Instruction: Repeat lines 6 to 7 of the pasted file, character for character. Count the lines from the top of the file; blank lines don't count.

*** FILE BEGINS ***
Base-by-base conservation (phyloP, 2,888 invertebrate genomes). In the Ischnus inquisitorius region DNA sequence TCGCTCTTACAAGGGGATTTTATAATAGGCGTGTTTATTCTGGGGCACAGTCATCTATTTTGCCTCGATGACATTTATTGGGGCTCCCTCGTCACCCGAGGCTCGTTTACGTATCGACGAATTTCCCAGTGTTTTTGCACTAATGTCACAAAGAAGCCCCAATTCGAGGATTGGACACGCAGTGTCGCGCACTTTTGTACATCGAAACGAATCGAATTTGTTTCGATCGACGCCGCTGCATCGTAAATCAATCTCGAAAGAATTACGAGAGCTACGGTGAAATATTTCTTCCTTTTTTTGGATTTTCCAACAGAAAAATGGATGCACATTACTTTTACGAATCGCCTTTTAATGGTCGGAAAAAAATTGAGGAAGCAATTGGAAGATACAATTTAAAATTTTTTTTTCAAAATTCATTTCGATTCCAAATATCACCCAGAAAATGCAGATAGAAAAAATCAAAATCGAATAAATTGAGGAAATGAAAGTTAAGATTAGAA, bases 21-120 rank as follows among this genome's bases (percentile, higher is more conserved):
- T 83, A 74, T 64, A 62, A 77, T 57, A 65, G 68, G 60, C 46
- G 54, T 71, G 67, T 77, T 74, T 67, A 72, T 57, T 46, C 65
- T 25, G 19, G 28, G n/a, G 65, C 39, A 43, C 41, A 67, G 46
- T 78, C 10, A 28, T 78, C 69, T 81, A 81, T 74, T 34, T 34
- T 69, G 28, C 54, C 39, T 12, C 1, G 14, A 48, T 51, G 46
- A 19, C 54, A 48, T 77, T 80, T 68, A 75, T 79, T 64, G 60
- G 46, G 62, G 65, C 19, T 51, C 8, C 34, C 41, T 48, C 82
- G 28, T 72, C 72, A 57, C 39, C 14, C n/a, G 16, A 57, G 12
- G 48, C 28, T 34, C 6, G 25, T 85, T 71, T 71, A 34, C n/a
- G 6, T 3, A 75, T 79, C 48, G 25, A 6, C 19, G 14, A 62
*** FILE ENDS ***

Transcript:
- T 69, G 28, C 54, C 39, T 12, C 1, G 14, A 48, T 51, G 46
- A 19, C 54, A 48, T 77, T 80, T 68, A 75, T 79, T 64, G 60